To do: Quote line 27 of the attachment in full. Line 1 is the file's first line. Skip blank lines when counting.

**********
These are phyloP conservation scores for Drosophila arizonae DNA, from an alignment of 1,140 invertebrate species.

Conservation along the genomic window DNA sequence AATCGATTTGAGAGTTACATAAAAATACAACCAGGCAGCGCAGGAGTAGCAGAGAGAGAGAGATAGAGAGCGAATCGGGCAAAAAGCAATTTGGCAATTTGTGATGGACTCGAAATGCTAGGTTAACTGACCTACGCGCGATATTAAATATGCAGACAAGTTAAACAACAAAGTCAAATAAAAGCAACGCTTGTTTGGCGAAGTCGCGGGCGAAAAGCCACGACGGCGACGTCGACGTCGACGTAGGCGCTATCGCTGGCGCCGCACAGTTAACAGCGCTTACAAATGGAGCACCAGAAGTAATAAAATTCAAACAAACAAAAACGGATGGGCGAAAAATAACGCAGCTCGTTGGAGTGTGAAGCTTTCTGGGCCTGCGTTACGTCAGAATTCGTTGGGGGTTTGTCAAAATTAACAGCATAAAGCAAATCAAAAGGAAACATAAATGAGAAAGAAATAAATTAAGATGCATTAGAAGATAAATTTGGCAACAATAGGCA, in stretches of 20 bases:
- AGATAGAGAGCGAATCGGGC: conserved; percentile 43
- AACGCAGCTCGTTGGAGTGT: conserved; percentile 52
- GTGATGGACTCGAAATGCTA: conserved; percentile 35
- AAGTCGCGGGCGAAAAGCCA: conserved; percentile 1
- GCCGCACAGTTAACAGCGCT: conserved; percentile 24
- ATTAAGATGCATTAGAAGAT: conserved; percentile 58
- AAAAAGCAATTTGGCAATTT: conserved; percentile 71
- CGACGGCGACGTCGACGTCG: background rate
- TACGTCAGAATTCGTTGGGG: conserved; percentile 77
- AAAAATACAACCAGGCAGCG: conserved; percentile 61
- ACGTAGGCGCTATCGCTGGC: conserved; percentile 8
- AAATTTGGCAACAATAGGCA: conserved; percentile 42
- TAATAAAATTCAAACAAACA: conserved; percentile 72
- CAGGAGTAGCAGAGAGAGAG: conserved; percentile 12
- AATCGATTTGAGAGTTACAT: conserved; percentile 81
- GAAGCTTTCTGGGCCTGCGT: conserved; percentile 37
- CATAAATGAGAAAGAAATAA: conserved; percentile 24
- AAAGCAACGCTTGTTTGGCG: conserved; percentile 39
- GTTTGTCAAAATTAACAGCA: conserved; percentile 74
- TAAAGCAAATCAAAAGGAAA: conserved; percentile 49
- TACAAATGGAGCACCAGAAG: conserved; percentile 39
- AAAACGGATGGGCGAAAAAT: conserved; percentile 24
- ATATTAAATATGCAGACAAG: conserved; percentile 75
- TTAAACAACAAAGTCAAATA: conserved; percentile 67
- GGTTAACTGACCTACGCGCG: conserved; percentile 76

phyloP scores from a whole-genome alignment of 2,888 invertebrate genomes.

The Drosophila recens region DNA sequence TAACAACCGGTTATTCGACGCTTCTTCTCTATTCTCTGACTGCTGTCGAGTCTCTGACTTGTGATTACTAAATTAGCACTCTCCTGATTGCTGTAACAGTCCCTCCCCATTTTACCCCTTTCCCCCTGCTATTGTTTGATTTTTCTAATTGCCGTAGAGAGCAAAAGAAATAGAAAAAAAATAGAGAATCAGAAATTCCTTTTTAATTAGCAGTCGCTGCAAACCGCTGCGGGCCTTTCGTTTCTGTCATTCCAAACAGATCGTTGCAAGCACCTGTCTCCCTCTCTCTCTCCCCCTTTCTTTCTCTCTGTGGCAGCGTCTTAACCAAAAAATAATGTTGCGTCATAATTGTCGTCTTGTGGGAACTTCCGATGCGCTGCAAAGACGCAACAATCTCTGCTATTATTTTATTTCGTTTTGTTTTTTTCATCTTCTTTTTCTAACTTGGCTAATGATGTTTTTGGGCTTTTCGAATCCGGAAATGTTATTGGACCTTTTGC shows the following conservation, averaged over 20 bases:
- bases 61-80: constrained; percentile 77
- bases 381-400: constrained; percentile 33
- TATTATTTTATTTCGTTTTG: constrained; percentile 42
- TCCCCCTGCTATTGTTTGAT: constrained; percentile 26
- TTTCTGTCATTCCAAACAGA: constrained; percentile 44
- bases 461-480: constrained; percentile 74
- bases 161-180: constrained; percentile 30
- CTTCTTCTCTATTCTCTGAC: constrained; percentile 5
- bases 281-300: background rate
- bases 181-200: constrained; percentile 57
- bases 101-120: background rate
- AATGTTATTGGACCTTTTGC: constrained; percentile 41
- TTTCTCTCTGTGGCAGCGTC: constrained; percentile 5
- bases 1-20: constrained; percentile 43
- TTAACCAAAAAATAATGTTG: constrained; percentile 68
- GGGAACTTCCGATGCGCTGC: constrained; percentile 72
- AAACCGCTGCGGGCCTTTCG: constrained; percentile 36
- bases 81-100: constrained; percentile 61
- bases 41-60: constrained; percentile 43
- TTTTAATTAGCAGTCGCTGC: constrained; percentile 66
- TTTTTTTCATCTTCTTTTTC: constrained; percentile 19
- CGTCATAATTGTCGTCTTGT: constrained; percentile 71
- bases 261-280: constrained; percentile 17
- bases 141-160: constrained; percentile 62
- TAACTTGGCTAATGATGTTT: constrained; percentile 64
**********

- GGTTAACTGACCTACGCGCG: conserved; percentile 76